BRUSSELS (AFP) - The eurozone’s economic slump has “likely bottomed out” after the bloc suffered a disastrous collapse under lockdowns to contain coronavirus, a closely watched survey by IHS Markit said this week.
The contraction across the 19 EU nations using the euro continued in May for the third straight month.
But “the rate of decline eased as parts of the economy started to emerge from lockdowns,” the firm’s purchasing managers’ index (PMI) revealed.
The index for May came in at 30.5 points - well above the catastrophic, record-busting 13.5 recorded in April, but still below the 50-point threshold between contraction and expansion.
“The eurozone saw a further collapse of business activity in May but the survey data at least brought reassuring signs that the downturn likely bottomed out in April,” IHS Markit’s chief business economist Chris Williamson said.
Eurozone GDP in the second quarter “is still likely to fall at an unprecedented rate, down by around 10 percent compared to the first quarter, but the rise in the PMI adds to expectations that the downturn should continue to moderate as lockdown restrictions are further lifted heading into the summer,” he said.
Another economy-watching firm, Capital Economics, agreed that the data pointed to the eurozone’s economy having “probably reached the bottom in April, providing some hope that the economy is now slowly on the road to recovery”.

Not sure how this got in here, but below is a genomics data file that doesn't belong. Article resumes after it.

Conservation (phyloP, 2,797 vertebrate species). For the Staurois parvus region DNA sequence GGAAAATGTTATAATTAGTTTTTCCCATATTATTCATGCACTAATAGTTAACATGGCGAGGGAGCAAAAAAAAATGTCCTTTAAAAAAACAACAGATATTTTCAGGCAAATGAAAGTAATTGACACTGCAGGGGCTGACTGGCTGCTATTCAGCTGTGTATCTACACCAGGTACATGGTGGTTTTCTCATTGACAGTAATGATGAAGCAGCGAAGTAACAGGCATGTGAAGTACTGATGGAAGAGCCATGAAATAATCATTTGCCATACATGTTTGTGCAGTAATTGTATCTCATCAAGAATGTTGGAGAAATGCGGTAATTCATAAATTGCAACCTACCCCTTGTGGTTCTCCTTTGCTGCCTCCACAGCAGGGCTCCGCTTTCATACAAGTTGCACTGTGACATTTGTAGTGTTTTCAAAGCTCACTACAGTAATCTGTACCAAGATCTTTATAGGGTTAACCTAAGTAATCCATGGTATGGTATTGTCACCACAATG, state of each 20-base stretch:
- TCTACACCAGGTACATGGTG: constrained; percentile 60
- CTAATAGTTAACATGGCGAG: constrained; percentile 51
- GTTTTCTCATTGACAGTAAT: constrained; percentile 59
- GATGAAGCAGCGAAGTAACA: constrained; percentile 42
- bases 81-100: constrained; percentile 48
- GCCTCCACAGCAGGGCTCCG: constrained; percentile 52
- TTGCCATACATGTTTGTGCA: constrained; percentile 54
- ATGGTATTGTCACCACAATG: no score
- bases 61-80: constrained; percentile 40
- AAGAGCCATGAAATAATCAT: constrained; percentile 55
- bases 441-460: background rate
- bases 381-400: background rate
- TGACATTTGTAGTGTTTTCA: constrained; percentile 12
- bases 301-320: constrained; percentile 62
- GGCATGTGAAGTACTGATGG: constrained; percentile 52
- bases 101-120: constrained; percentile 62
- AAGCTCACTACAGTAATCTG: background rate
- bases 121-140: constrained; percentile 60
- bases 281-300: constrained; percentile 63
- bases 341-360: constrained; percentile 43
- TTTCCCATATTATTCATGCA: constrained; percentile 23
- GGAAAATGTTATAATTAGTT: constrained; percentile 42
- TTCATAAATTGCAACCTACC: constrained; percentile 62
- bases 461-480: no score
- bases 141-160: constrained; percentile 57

It cautioned that the euro area would likely be “remaining very depressed even as lockdown measures are being gradually lifted”.
The PMI survey, which has business managers comparing their manufacturing and services output to the previous month, showed the coronavirus pandemic was responsible for closing non-essential businesses, disrupting supply chains and diminishing demand.
“Furlough schemes were often cited as having reduced the near-term need to reduce staffing numbers, but longer-term job retention depends on the speed at which order books will refill,” IHS Markit said.
“Social distancing and other virus-related lockdown measures continued to hit businesses such as hotels, restaurants, travel and tourism and other consumer-facing firms especially hard, resulting in the third-steepest decline ever recorded,” it said.
Pessimism among the surveyed managers remained high for the coming 12 months, it noted.
The so-called “flash” PMI contained specific figures only from the eurozone’s two biggest national economies, Germany and France, and more general data from the rest of the eurozone.
Germany showed a milder downturn, at 34.1 points, than in France, on 32 points, “while the rest of the eurozone saw the steepest decline”.
Capital Economics said France’s worse showing was “unsurprising” since it eased its restrictions later than Germany and more slowly.
The economic analysis unit of the Dutch bank ING said the PMI showing lingering malaise in the eurozone “buries any final hopes of a V-shaped recovery” in which activity would have sharply bounced back.
“It confirms that a quick recovery of output is not what we’re seeing,” it said, adding that “the majority of businesses are still experiencing contraction or no change from a very low base” and “the pace of job cuts remains the most concerning”.